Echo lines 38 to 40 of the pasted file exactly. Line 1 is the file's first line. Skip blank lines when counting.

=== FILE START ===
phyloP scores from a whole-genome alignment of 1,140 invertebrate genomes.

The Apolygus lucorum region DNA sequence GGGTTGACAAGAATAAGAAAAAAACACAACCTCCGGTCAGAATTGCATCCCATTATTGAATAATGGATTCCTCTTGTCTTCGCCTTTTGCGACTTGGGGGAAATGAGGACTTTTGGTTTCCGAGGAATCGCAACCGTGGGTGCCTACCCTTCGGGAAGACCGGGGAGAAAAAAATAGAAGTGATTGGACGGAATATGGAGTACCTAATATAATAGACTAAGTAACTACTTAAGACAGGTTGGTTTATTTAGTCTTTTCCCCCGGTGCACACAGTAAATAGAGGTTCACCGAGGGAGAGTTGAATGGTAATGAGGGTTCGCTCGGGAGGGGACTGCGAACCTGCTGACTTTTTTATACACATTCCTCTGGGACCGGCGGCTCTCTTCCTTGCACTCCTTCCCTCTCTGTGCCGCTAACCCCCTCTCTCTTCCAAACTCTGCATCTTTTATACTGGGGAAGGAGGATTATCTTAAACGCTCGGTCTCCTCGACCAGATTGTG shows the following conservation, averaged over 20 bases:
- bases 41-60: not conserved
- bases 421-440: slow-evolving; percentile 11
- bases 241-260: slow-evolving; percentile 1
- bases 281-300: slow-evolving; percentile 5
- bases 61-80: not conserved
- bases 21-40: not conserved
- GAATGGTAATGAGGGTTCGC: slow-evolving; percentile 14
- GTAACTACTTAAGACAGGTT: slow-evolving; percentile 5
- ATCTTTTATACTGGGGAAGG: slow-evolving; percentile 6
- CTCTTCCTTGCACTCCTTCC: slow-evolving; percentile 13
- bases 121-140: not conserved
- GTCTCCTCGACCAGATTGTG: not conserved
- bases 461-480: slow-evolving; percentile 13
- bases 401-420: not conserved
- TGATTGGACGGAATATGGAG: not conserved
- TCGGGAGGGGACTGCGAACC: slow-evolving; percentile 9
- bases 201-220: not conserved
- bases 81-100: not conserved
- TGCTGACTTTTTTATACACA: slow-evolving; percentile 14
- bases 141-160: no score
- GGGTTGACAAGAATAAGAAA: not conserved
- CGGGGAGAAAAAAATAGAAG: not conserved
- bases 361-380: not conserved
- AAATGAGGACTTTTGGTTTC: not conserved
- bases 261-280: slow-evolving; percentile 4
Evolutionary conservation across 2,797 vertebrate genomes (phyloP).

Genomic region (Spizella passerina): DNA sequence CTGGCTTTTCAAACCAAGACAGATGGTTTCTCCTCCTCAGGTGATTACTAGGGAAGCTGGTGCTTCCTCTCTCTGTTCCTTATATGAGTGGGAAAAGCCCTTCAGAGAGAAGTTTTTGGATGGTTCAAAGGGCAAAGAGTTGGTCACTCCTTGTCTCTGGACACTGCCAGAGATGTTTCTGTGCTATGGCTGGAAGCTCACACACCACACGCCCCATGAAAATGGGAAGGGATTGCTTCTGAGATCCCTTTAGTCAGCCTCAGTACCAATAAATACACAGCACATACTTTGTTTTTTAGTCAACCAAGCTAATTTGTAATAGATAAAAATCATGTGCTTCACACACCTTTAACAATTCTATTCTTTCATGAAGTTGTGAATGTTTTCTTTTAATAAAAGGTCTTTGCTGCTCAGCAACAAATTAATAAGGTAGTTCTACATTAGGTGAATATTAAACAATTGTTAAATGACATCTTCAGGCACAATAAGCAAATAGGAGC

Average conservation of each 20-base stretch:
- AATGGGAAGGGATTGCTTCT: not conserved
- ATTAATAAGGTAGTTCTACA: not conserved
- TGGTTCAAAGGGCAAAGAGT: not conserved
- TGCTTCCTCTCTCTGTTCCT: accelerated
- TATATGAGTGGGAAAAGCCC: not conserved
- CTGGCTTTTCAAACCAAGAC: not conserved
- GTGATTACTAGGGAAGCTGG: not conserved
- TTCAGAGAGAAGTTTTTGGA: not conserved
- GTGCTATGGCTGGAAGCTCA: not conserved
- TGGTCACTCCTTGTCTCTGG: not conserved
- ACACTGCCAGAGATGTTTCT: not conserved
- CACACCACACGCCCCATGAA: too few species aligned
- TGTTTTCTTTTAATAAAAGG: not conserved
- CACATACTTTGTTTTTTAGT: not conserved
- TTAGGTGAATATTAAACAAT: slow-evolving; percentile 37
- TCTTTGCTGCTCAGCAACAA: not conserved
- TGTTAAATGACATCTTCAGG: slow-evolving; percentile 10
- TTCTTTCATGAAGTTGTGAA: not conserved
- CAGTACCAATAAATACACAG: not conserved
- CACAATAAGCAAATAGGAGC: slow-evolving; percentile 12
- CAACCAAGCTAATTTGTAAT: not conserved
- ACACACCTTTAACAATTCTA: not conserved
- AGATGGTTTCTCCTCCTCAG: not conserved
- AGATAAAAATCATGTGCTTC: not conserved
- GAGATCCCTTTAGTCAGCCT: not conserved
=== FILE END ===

- TTCAGAGAGAAGTTTTTGGA: not conserved
- GTGCTATGGCTGGAAGCTCA: not conserved
- TGGTCACTCCTTGTCTCTGG: not conserved